Do you think a child should participate in their college savings plan? For example, putting a percentage of their paycheck into a 529 plan or general savings account for books, etc.?

14 million American’s are giving their children the best chance at reaching their higher learning dreams without student loan debt by saving in #529plans.

There are many ways to save for college, including 529 plans, prepaid tuition plans, Coverdell education savings accounts, U.S. Savings Bonds, UGMA/UTMA accounts and Roth IRA. 529 plans are the best. 

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3. What makes 529 plans such a great way to save for college? 

Taxes, taxes, taxes – the tax advantage is the key. 

529 plans also offer financial aid advantages. A student-owned or parent-owned 529 plan is reported as a parent asset on the FAFSA, yielding a small impact on eligibility for need-based financial aid. 

You can find a list of the states that offer a state income tax break on 529 plan contributions here.

Besides the tax advantages, flexibility and low cost, 529 plans provide an endless source of banter at dinner parties.

529 plans provide the best combination of tax and financial aid advantages for college savings. Here are the top benefits of 529 plans.

529 plans provide estate tax benefits, such as superfunding (5-year gift tax averaging).

Here’s more from Ohio’s #529Plan on why a 529 plan is the best way to save.

Here’s another article in which we discuss the advantages of disadvantages of 529 plans.

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4. Why should saving for college be a priority? 

The priority to save for college is to avoid student loans. I took out way too many loans for undergrad and grad school. It is a struggle to pay them back, but I’m making great progress this year.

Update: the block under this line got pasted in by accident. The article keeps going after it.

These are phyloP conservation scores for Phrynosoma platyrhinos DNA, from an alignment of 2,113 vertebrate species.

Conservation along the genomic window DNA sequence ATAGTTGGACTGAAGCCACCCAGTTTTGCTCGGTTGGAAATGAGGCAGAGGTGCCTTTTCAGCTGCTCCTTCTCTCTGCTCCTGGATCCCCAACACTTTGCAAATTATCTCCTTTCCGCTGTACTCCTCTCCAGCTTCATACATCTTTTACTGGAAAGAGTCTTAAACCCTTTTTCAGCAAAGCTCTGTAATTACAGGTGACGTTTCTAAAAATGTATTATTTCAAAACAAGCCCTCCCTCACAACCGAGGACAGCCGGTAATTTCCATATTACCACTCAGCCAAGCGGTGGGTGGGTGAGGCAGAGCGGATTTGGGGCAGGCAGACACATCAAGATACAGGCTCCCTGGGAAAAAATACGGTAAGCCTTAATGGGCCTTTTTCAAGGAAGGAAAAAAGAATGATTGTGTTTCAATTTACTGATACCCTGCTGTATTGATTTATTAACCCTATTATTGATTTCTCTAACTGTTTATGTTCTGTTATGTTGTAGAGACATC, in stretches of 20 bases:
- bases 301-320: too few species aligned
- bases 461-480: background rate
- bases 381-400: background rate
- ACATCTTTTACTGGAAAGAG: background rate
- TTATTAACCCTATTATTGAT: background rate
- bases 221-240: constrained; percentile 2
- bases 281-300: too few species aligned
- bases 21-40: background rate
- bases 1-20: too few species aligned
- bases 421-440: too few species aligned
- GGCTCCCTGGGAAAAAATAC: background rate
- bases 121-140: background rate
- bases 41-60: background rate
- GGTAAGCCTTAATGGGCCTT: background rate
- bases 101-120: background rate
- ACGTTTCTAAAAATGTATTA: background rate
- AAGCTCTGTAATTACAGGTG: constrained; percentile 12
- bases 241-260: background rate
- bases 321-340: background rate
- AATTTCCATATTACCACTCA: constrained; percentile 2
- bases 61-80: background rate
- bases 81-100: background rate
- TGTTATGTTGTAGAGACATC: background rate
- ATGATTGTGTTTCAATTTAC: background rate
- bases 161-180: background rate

College savings is the antidote to student loan debt. Not only is it cheaper to save than to borrow, but college savings provides the family with the flexibility to choose a more expensive college than they otherwise would be able to afford.

If you don’t save for college, you will have to borrow to pay for college. 

$85b in student loan debt is owed by people over 60. #nuffsaid

Because savings (rock) beats debt (scissors). Every little bit helps.

Someday, your child is going off to college. Someday starts with Ohio’s 529 Plan at collegeadvantage.com

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5. What is the best age to start saving for college? Is it ever too late?

When a child is born or sooner is the best time. But it is never too late. Think of when is the best time to plant a tree – well the best time is 20 years ago, when is the next best time? – Today!

I started saving for my children’s college education before they were born.

It’s never too late to start your college savings

You can even save after the child is already in college. If your state offers a state income tax break on contributions, contributing the money and then immediately taking a distribution is like earning a discount on college costs. 

There even benefits to setting dollars aside now for next semester’s book’s or other expenses. Parents will have to pay these expenses anyway. Why not maximize this with a #529Plan